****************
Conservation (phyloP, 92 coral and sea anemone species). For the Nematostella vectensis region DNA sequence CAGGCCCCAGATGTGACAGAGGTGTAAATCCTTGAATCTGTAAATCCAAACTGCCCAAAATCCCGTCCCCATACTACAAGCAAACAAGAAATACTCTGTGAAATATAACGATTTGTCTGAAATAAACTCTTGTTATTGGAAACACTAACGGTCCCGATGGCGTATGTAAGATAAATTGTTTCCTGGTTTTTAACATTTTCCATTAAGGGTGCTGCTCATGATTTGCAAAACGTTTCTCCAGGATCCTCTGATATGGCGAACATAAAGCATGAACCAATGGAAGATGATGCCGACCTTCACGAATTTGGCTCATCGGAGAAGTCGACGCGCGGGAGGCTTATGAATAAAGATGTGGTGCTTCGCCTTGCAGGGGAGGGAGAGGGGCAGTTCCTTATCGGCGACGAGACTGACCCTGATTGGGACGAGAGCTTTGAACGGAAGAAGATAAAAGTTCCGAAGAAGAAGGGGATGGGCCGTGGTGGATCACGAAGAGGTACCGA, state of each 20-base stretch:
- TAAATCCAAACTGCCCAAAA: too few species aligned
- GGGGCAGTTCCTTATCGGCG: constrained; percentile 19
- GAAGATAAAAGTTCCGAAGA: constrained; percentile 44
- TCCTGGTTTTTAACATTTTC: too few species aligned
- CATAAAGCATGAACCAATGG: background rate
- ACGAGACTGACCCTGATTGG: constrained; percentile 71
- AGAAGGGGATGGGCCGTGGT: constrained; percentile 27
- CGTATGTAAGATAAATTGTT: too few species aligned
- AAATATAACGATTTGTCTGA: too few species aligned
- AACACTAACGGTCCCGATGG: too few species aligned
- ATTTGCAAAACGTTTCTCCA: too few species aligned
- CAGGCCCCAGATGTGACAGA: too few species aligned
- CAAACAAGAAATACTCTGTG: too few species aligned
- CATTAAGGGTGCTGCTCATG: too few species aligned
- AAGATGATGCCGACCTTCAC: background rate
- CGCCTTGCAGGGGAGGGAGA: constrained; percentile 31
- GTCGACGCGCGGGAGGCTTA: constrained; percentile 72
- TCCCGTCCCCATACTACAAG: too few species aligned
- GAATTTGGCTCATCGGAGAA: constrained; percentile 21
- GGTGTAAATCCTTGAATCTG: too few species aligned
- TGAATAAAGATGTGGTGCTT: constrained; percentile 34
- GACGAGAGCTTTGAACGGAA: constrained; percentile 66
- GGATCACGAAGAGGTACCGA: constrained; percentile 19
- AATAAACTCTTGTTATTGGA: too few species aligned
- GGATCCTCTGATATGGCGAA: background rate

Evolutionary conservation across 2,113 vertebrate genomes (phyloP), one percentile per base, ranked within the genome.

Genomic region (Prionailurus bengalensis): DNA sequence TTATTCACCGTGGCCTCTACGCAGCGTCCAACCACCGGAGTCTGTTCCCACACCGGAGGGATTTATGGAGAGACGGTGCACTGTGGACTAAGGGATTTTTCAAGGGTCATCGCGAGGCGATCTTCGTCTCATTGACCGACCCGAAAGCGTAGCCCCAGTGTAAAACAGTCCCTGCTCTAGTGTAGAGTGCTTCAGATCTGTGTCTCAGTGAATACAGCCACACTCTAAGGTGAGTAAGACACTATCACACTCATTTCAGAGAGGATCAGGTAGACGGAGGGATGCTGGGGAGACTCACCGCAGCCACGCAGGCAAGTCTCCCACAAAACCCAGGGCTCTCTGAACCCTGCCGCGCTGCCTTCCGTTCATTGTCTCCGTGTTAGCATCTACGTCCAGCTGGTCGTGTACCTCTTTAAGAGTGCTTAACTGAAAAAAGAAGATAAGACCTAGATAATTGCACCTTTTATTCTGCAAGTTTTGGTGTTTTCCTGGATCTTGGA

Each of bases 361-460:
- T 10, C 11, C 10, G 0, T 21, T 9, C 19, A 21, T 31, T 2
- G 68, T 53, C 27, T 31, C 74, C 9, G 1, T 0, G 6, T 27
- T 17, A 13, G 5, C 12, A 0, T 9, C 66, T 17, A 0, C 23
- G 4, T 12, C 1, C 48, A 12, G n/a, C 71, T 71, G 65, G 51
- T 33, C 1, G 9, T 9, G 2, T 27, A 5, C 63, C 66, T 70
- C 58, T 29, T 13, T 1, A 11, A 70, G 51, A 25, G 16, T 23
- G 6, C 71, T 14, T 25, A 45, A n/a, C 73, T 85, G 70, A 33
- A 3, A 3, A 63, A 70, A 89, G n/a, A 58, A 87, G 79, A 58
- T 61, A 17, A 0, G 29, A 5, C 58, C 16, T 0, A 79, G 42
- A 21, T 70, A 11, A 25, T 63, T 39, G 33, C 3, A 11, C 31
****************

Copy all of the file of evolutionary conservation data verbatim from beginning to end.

Conservation (phyloP, 92 coral and sea anemone species). For the Nematostella vectensis region DNA sequence CAGGCCCCAGATGTGACAGAGGTGTAAATCCTTGAATCTGTAAATCCAAACTGCCCAAAATCCCGTCCCCATACTACAAGCAAACAAGAAATACTCTGTGAAATATAACGATTTGTCTGAAATAAACTCTTGTTATTGGAAACACTAACGGTCCCGATGGCGTATGTAAGATAAATTGTTTCCTGGTTTTTAACATTTTCCATTAAGGGTGCTGCTCATGATTTGCAAAACGTTTCTCCAGGATCCTCTGATATGGCGAACATAAAGCATGAACCAATGGAAGATGATGCCGACCTTCACGAATTTGGCTCATCGGAGAAGTCGACGCGCGGGAGGCTTATGAATAAAGATGTGGTGCTTCGCCTTGCAGGGGAGGGAGAGGGGCAGTTCCTTATCGGCGACGAGACTGACCCTGATTGGGACGAGAGCTTTGAACGGAAGAAGATAAAAGTTCCGAAGAAGAAGGGGATGGGCCGTGGTGGATCACGAAGAGGTACCGA, state of each 20-base stretch:
- TAAATCCAAACTGCCCAAAA: too few species aligned
- GGGGCAGTTCCTTATCGGCG: constrained; percentile 19
- GAAGATAAAAGTTCCGAAGA: constrained; percentile 44
- TCCTGGTTTTTAACATTTTC: too few species aligned
- CATAAAGCATGAACCAATGG: background rate
- ACGAGACTGACCCTGATTGG: constrained; percentile 71
- AGAAGGGGATGGGCCGTGGT: constrained; percentile 27
- CGTATGTAAGATAAATTGTT: too few species aligned
- AAATATAACGATTTGTCTGA: too few species aligned
- AACACTAACGGTCCCGATGG: too few species aligned
- ATTTGCAAAACGTTTCTCCA: too few species aligned
- CAGGCCCCAGATGTGACAGA: too few species aligned
- CAAACAAGAAATACTCTGTG: too few species aligned
- CATTAAGGGTGCTGCTCATG: too few species aligned
- AAGATGATGCCGACCTTCAC: background rate
- CGCCTTGCAGGGGAGGGAGA: constrained; percentile 31
- GTCGACGCGCGGGAGGCTTA: constrained; percentile 72
- TCCCGTCCCCATACTACAAG: too few species aligned
- GAATTTGGCTCATCGGAGAA: constrained; percentile 21
- GGTGTAAATCCTTGAATCTG: too few species aligned
- TGAATAAAGATGTGGTGCTT: constrained; percentile 34
- GACGAGAGCTTTGAACGGAA: constrained; percentile 66
- GGATCACGAAGAGGTACCGA: constrained; percentile 19
- AATAAACTCTTGTTATTGGA: too few species aligned
- GGATCCTCTGATATGGCGAA: background rate

Evolutionary conservation across 2,113 vertebrate genomes (phyloP), one percentile per base, ranked within the genome.

Genomic region (Prionailurus bengalensis): DNA sequence TTATTCACCGTGGCCTCTACGCAGCGTCCAACCACCGGAGTCTGTTCCCACACCGGAGGGATTTATGGAGAGACGGTGCACTGTGGACTAAGGGATTTTTCAAGGGTCATCGCGAGGCGATCTTCGTCTCATTGACCGACCCGAAAGCGTAGCCCCAGTGTAAAACAGTCCCTGCTCTAGTGTAGAGTGCTTCAGATCTGTGTCTCAGTGAATACAGCCACACTCTAAGGTGAGTAAGACACTATCACACTCATTTCAGAGAGGATCAGGTAGACGGAGGGATGCTGGGGAGACTCACCGCAGCCACGCAGGCAAGTCTCCCACAAAACCCAGGGCTCTCTGAACCCTGCCGCGCTGCCTTCCGTTCATTGTCTCCGTGTTAGCATCTACGTCCAGCTGGTCGTGTACCTCTTTAAGAGTGCTTAACTGAAAAAAGAAGATAAGACCTAGATAATTGCACCTTTTATTCTGCAAGTTTTGGTGTTTTCCTGGATCTTGGA

Each of bases 361-460:
- T 10, C 11, C 10, G 0, T 21, T 9, C 19, A 21, T 31, T 2
- G 68, T 53, C 27, T 31, C 74, C 9, G 1, T 0, G 6, T 27
- T 17, A 13, G 5, C 12, A 0, T 9, C 66, T 17, A 0, C 23
- G 4, T 12, C 1, C 48, A 12, G n/a, C 71, T 71, G 65, G 51
- T 33, C 1, G 9, T 9, G 2, T 27, A 5, C 63, C 66, T 70
- C 58, T 29, T 13, T 1, A 11, A 70, G 51, A 25, G 16, T 23
- G 6, C 71, T 14, T 25, A 45, A n/a, C 73, T 85, G 70, A 33
- A 3, A 3, A 63, A 70, A 89, G n/a, A 58, A 87, G 79, A 58
- T 61, A 17, A 0, G 29, A 5, C 58, C 16, T 0, A 79, G 42
- A 21, T 70, A 11, A 25, T 63, T 39, G 33, C 3, A 11, C 31